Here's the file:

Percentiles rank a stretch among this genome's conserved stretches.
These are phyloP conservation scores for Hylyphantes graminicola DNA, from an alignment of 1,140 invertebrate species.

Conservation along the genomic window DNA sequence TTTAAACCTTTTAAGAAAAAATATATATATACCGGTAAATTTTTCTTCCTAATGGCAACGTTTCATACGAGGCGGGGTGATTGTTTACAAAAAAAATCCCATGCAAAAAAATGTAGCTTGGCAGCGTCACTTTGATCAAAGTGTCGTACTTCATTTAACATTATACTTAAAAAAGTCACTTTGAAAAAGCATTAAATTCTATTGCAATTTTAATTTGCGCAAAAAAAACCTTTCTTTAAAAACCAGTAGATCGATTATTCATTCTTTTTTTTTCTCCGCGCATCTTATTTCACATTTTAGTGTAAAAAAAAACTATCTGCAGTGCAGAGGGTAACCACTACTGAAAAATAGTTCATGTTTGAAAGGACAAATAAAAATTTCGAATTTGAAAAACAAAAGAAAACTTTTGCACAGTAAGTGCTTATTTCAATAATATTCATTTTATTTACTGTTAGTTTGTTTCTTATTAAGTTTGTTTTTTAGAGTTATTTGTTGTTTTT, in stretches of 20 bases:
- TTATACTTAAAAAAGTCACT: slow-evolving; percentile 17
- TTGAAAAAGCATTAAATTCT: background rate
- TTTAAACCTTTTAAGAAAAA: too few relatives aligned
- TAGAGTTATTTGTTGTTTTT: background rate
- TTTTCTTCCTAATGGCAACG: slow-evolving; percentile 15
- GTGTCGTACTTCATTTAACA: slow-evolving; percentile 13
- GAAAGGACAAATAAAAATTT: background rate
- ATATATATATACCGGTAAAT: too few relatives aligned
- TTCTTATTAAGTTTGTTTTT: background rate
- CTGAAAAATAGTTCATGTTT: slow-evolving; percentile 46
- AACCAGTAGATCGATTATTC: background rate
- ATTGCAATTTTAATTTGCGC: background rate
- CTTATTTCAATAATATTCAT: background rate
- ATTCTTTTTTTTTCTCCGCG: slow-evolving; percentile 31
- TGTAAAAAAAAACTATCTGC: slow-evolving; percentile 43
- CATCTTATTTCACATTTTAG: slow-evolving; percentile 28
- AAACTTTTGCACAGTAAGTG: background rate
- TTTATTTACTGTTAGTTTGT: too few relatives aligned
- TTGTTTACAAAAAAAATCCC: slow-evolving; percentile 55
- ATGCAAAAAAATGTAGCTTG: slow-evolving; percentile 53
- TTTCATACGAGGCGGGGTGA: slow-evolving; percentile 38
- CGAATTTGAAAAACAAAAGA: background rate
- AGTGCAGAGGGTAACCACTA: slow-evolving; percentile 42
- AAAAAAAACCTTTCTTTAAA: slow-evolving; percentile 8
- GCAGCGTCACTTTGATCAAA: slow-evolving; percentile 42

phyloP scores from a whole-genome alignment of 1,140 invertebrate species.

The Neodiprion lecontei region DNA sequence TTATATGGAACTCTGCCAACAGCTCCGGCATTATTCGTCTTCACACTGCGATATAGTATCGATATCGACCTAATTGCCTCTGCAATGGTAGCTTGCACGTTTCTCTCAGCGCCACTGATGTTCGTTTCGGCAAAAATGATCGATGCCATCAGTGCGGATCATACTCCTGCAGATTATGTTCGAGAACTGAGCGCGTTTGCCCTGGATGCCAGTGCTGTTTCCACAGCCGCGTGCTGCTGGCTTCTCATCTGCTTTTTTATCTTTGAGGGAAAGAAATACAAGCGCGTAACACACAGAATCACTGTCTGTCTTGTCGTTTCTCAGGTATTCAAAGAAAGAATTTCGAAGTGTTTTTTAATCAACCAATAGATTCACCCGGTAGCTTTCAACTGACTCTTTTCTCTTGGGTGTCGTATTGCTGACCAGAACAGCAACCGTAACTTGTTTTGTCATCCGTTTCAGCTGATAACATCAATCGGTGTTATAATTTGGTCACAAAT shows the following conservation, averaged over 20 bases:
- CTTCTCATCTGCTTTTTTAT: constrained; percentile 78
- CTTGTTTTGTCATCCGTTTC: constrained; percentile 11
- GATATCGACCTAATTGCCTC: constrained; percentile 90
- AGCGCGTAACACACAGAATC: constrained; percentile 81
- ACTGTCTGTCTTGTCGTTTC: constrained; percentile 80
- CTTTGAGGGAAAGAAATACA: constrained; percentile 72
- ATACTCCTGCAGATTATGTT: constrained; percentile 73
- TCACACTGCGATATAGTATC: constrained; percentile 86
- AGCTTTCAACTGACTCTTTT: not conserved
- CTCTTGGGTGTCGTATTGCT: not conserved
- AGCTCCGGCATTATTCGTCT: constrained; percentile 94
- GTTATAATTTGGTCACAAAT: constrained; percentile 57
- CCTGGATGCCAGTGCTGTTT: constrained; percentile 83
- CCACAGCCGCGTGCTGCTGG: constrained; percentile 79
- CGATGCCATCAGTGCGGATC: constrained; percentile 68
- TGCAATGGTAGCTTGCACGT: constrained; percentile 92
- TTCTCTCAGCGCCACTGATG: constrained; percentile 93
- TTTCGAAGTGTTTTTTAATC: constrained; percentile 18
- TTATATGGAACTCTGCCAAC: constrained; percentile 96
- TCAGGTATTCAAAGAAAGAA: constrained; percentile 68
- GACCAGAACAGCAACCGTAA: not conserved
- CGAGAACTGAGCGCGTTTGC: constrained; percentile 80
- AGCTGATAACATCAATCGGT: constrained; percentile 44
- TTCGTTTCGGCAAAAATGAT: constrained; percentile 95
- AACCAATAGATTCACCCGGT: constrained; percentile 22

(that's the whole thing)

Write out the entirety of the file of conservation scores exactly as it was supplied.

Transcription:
Percentiles rank a stretch among this genome's conserved stretches.
These are phyloP conservation scores for Hylyphantes graminicola DNA, from an alignment of 1,140 invertebrate species.

Conservation along the genomic window DNA sequence TTTAAACCTTTTAAGAAAAAATATATATATACCGGTAAATTTTTCTTCCTAATGGCAACGTTTCATACGAGGCGGGGTGATTGTTTACAAAAAAAATCCCATGCAAAAAAATGTAGCTTGGCAGCGTCACTTTGATCAAAGTGTCGTACTTCATTTAACATTATACTTAAAAAAGTCACTTTGAAAAAGCATTAAATTCTATTGCAATTTTAATTTGCGCAAAAAAAACCTTTCTTTAAAAACCAGTAGATCGATTATTCATTCTTTTTTTTTCTCCGCGCATCTTATTTCACATTTTAGTGTAAAAAAAAACTATCTGCAGTGCAGAGGGTAACCACTACTGAAAAATAGTTCATGTTTGAAAGGACAAATAAAAATTTCGAATTTGAAAAACAAAAGAAAACTTTTGCACAGTAAGTGCTTATTTCAATAATATTCATTTTATTTACTGTTAGTTTGTTTCTTATTAAGTTTGTTTTTTAGAGTTATTTGTTGTTTTT, in stretches of 20 bases:
- TTATACTTAAAAAAGTCACT: slow-evolving; percentile 17
- TTGAAAAAGCATTAAATTCT: background rate
- TTTAAACCTTTTAAGAAAAA: too few relatives aligned
- TAGAGTTATTTGTTGTTTTT: background rate
- TTTTCTTCCTAATGGCAACG: slow-evolving; percentile 15
- GTGTCGTACTTCATTTAACA: slow-evolving; percentile 13
- GAAAGGACAAATAAAAATTT: background rate
- ATATATATATACCGGTAAAT: too few relatives aligned
- TTCTTATTAAGTTTGTTTTT: background rate
- CTGAAAAATAGTTCATGTTT: slow-evolving; percentile 46
- AACCAGTAGATCGATTATTC: background rate
- ATTGCAATTTTAATTTGCGC: background rate
- CTTATTTCAATAATATTCAT: background rate
- ATTCTTTTTTTTTCTCCGCG: slow-evolving; percentile 31
- TGTAAAAAAAAACTATCTGC: slow-evolving; percentile 43
- CATCTTATTTCACATTTTAG: slow-evolving; percentile 28
- AAACTTTTGCACAGTAAGTG: background rate
- TTTATTTACTGTTAGTTTGT: too few relatives aligned
- TTGTTTACAAAAAAAATCCC: slow-evolving; percentile 55
- ATGCAAAAAAATGTAGCTTG: slow-evolving; percentile 53
- TTTCATACGAGGCGGGGTGA: slow-evolving; percentile 38
- CGAATTTGAAAAACAAAAGA: background rate
- AGTGCAGAGGGTAACCACTA: slow-evolving; percentile 42
- AAAAAAAACCTTTCTTTAAA: slow-evolving; percentile 8
- GCAGCGTCACTTTGATCAAA: slow-evolving; percentile 42

phyloP scores from a whole-genome alignment of 1,140 invertebrate species.

The Neodiprion lecontei region DNA sequence TTATATGGAACTCTGCCAACAGCTCCGGCATTATTCGTCTTCACACTGCGATATAGTATCGATATCGACCTAATTGCCTCTGCAATGGTAGCTTGCACGTTTCTCTCAGCGCCACTGATGTTCGTTTCGGCAAAAATGATCGATGCCATCAGTGCGGATCATACTCCTGCAGATTATGTTCGAGAACTGAGCGCGTTTGCCCTGGATGCCAGTGCTGTTTCCACAGCCGCGTGCTGCTGGCTTCTCATCTGCTTTTTTATCTTTGAGGGAAAGAAATACAAGCGCGTAACACACAGAATCACTGTCTGTCTTGTCGTTTCTCAGGTATTCAAAGAAAGAATTTCGAAGTGTTTTTTAATCAACCAATAGATTCACCCGGTAGCTTTCAACTGACTCTTTTCTCTTGGGTGTCGTATTGCTGACCAGAACAGCAACCGTAACTTGTTTTGTCATCCGTTTCAGCTGATAACATCAATCGGTGTTATAATTTGGTCACAAAT shows the following conservation, averaged over 20 bases:
- CTTCTCATCTGCTTTTTTAT: constrained; percentile 78
- CTTGTTTTGTCATCCGTTTC: constrained; percentile 11
- GATATCGACCTAATTGCCTC: constrained; percentile 90
- AGCGCGTAACACACAGAATC: constrained; percentile 81
- ACTGTCTGTCTTGTCGTTTC: constrained; percentile 80
- CTTTGAGGGAAAGAAATACA: constrained; percentile 72
- ATACTCCTGCAGATTATGTT: constrained; percentile 73
- TCACACTGCGATATAGTATC: constrained; percentile 86
- AGCTTTCAACTGACTCTTTT: not conserved
- CTCTTGGGTGTCGTATTGCT: not conserved
- AGCTCCGGCATTATTCGTCT: constrained; percentile 94
- GTTATAATTTGGTCACAAAT: constrained; percentile 57
- CCTGGATGCCAGTGCTGTTT: constrained; percentile 83
- CCACAGCCGCGTGCTGCTGG: constrained; percentile 79
- CGATGCCATCAGTGCGGATC: constrained; percentile 68
- TGCAATGGTAGCTTGCACGT: constrained; percentile 92
- TTCTCTCAGCGCCACTGATG: constrained; percentile 93
- TTTCGAAGTGTTTTTTAATC: constrained; percentile 18
- TTATATGGAACTCTGCCAAC: constrained; percentile 96
- TCAGGTATTCAAAGAAAGAA: constrained; percentile 68
- GACCAGAACAGCAACCGTAA: not conserved
- CGAGAACTGAGCGCGTTTGC: constrained; percentile 80
- AGCTGATAACATCAATCGGT: constrained; percentile 44
- TTCGTTTCGGCAAAAATGAT: constrained; percentile 95
- AACCAATAGATTCACCCGGT: constrained; percentile 22